It’s worth noting that Chore Abbey (Midleton) had a market licence from 1608 renewed in 1624 – suggesting that the settlement that survived the dissolution of the Cistercian abbey was now thriving. The proximity of an annual fair in Castleredmond, first licensed in 1609, was a further boost to the local economy. In each case the licence was issued to the proprietor or landlord, who was then obliged to appoint a clerk of the market to regulate it. The proprietor also had to designate a place for the market or fair and ran a pie-powder court to settle disputes. (The name comes from the French term pied poudre, or dusty feet, for the court was a summary court conducted on the spot.) The proprietor had to pay an annual fee to the Crown for the licence and was entitled to keep the fees charged to stall-holders and the profits of justice from the pie powder court.  It is worth noting that fairs were often linked to church feastdays.

John Speed's map of Munster 1600-1611.

John Speed’s map of the province of Munster 1600-1611.

In this post our concern is the licensing of such markets and fairs in the south east Cork baronies of Imokilly and Barrymore.

Carrigtwohill: 5 Feb 1607/8. Fair – no details. Prop. David Barry, Viscount Buttevant. Renewed 1618, details lost.

Castleredmond: 24 June 1609. Fair on 3 May & 1 day following. Prop. Sir James Craig. Rent. 6s 8d Irish. Renewed, with one additional day, on 23 Dec 1624 in favour of Richard Boyle, Earl of Cork, for a rent of 6s.8d. (Note: the date 3 May was the traditional Feast of the Invention of the Holy Cross.)

Chore Abbey (Midleton): 14 Oct 1608. Market on Saturday. Prop. Sir John FitzEdmund FitzGerald. Rent: 5s English. Renewed in favour of Richard Boyle, Earl of Cork, on 23 Dec 1624, for a rent of 6s.8d.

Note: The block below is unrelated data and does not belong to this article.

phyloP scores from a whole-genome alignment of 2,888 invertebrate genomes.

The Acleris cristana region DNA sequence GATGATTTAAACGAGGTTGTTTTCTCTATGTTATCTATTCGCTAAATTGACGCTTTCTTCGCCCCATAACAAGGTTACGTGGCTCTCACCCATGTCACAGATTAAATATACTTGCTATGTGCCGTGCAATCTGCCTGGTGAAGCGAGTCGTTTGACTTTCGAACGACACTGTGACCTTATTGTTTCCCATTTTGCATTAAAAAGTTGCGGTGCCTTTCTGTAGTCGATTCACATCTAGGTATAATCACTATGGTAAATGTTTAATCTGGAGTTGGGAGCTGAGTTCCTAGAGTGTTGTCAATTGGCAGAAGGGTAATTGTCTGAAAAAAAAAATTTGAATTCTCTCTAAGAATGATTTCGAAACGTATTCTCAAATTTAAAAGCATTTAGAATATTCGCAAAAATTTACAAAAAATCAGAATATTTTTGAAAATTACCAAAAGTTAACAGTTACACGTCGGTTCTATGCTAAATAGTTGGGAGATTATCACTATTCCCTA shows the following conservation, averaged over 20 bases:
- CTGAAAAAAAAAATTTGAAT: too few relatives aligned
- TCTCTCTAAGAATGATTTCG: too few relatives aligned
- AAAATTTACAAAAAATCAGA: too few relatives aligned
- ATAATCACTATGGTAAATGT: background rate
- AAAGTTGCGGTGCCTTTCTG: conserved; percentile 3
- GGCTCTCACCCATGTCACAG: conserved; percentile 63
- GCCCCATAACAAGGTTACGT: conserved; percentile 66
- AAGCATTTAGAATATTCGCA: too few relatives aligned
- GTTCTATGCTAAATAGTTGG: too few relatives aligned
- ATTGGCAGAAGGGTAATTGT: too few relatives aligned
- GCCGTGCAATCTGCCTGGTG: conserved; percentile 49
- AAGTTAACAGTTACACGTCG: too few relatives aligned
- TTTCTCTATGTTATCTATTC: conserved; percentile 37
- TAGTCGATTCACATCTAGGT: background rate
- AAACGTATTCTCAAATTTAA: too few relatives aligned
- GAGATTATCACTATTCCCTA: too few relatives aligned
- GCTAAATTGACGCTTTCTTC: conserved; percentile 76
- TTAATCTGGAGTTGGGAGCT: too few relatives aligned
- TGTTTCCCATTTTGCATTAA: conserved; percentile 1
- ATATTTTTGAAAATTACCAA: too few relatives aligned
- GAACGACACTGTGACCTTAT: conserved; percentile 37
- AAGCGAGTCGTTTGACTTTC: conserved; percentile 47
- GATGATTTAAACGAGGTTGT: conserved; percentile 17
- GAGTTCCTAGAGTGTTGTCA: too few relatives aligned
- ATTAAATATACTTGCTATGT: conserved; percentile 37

Dangandonyvane: 25 Nov. 1606. Fair on Feast of St James (25th July) & 2 days following. Prop. Thomas FitzGerald. Rent not recorded.

Killeagh:11 July 1631. Market on Tuesday. Fairs on 1 June and 1 November each with one day following. Prop. William Supple. Rent not recorded.

Rostellan: 25 Nov. 1606. Market on Saturday. Prop. Thomas FitzGerald. Rent not recorded.

Youghal: 22 Dec 1609. Market on Wednesday and Saturday. Fairs on Eve of St Luke (18 October) & 3 days following and on the Feast of the Ascension (usually late May). Prop Youghal Corporation. Free of rent.

What is of interest are the two market days in Youghal and the two annual fairs there. Clearly Youghal was of major importance. Cork appears to have had a market every day until 1613 when a shortage of goods led to the market being restricted to Wednesday and Saturday. Also of note is the absence of any licence for a market in Cloyne, Ballinacorra, Mogeely or Ballymartyr (Castlemartyr). Nor is there any market on Great Island – the nearest one being in Carrigtwohill. The absence of a market in Cloyne suggests that Sir John FitzEdmund FitzGerald was wary of intruding on pre-existing market rights established by the bishops during the medieval period. The market in Carrigtwohill followed a tradition of markets going back to the 1200s. In respect of Chore Abbey (Midleton), it is interesting to note that Richard Boyle, Earl of Cork, succeeded Sir John FitzEdmund FitzGerald as leaseholder of both the old monastic estate, and Castleredmond. FitzGerald had died in 1612.

Reference: Margaret Curtis Clayton: ‘Early Stuart markets and fairs in Munster, c1600-1630.’ Journal of the Cork Historical and Archaeological Society, vol 115 (2010), pp 167-177.